Protein Interactions as Targeted Therapeutics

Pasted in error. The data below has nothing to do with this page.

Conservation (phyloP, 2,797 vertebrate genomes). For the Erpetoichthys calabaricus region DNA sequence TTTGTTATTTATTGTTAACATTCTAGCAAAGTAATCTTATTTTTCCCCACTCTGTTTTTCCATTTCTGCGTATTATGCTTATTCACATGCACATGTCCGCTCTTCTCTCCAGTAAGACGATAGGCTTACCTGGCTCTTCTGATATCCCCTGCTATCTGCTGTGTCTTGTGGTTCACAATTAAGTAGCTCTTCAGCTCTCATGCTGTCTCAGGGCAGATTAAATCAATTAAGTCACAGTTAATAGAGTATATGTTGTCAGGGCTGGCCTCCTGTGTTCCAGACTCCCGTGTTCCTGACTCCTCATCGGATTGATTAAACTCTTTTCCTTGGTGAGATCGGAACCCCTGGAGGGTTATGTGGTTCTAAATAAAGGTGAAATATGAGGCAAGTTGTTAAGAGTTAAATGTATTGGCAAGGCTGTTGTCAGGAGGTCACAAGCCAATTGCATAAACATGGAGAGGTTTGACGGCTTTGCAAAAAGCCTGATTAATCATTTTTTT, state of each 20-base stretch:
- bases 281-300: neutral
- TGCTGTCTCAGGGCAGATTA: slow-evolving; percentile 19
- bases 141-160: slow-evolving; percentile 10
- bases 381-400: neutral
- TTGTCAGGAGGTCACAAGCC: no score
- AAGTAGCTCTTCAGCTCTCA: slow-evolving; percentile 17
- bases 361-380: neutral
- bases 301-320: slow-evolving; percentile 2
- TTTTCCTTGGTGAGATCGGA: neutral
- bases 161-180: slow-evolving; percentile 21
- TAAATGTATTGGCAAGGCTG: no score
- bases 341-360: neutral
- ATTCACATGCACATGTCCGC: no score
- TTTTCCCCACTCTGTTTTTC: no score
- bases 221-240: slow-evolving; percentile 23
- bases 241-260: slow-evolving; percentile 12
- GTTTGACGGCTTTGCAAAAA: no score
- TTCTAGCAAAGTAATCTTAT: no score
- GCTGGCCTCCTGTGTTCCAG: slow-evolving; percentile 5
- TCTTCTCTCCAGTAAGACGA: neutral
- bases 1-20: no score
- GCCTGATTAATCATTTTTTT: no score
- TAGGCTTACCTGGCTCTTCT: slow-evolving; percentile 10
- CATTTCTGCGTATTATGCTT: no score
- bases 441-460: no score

Protein–protein interactions between membrane-localized receptors and intracellular signalling molecules control neuronal function and theoretically provide a rich source of vastly excluded targets for drug discovery in neuropsychopharmacology. But, unlike the well-defined binding pocket of transporters and receptors, the flat, expansive, and adaptive topology of the protein–protein interface presents a sizeable challenge to the goal of identifying small molecules that result in a gain or loss of function of the protein-protein complex. This is offset by the growing body of evidence to suggest that a few amino acids at the interface (‘hot spot’) contribute to the majority of the binding energy in protein–protein interactions suggesting that modulators with a high degree of specificity could be developed. Furthermore, recent approaches in screening technologies and accessibility to an ever-increasing diversity of small molecules propose that protein–protein interactions are a viable option for drug discovery.